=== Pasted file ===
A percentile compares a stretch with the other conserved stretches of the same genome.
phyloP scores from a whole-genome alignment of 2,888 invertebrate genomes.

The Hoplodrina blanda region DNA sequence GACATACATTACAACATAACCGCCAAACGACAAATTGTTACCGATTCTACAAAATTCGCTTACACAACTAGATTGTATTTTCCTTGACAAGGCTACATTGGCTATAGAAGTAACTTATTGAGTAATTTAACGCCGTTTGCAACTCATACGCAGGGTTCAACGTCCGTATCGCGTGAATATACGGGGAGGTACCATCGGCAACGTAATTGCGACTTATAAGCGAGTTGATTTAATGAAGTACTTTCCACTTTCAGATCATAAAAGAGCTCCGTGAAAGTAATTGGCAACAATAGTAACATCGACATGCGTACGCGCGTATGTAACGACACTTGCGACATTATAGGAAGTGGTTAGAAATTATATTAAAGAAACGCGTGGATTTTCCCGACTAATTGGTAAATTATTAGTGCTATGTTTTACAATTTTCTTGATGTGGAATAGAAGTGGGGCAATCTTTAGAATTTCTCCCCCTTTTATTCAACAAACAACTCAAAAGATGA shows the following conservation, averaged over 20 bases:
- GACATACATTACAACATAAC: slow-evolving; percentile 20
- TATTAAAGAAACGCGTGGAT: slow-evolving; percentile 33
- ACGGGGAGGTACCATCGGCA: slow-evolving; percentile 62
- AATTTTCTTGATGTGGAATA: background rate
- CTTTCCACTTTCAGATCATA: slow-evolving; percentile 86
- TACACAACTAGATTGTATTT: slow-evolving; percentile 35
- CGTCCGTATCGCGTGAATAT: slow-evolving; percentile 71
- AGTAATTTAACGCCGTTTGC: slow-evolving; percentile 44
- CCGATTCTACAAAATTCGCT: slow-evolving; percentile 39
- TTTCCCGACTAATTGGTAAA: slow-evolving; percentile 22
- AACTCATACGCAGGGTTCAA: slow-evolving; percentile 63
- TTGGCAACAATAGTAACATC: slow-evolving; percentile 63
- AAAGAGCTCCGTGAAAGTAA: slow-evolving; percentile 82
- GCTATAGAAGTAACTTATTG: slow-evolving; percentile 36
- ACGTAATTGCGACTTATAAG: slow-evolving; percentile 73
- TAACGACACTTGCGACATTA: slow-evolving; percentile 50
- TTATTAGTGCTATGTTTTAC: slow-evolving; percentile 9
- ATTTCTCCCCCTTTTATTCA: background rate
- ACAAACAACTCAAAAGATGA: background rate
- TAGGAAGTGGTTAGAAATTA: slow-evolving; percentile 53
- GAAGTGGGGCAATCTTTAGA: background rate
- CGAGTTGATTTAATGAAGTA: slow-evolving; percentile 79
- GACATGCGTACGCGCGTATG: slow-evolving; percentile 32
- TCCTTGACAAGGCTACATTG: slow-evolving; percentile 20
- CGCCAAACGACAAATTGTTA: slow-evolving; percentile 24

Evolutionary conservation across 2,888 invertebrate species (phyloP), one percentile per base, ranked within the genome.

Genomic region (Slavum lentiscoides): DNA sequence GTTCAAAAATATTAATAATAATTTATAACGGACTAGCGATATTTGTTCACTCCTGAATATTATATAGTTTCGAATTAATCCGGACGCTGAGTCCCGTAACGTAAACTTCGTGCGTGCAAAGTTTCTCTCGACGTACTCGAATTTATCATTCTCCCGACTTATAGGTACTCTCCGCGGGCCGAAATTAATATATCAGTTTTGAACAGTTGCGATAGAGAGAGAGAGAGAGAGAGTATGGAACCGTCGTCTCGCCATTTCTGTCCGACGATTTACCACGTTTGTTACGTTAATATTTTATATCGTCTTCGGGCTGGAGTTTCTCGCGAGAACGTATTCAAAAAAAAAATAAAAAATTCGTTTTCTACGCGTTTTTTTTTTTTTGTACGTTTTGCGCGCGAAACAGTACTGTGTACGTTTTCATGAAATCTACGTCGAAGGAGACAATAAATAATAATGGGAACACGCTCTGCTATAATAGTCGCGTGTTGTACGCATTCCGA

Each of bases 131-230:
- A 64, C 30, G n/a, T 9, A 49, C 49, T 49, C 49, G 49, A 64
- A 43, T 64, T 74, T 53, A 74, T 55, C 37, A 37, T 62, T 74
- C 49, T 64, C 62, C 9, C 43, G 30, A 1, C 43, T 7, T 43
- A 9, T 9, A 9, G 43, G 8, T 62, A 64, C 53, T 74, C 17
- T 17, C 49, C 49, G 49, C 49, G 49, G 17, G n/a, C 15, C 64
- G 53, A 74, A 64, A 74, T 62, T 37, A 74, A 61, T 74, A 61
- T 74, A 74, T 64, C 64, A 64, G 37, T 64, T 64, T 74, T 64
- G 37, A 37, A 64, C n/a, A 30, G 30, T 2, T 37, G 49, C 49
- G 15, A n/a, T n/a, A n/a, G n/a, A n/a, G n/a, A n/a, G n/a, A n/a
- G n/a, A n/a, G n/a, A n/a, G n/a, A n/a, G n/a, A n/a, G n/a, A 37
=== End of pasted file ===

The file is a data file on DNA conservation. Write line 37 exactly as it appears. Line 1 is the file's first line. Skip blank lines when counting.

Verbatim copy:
- G 53, A 74, A 64, A 74, T 62, T 37, A 74, A 61, T 74, A 61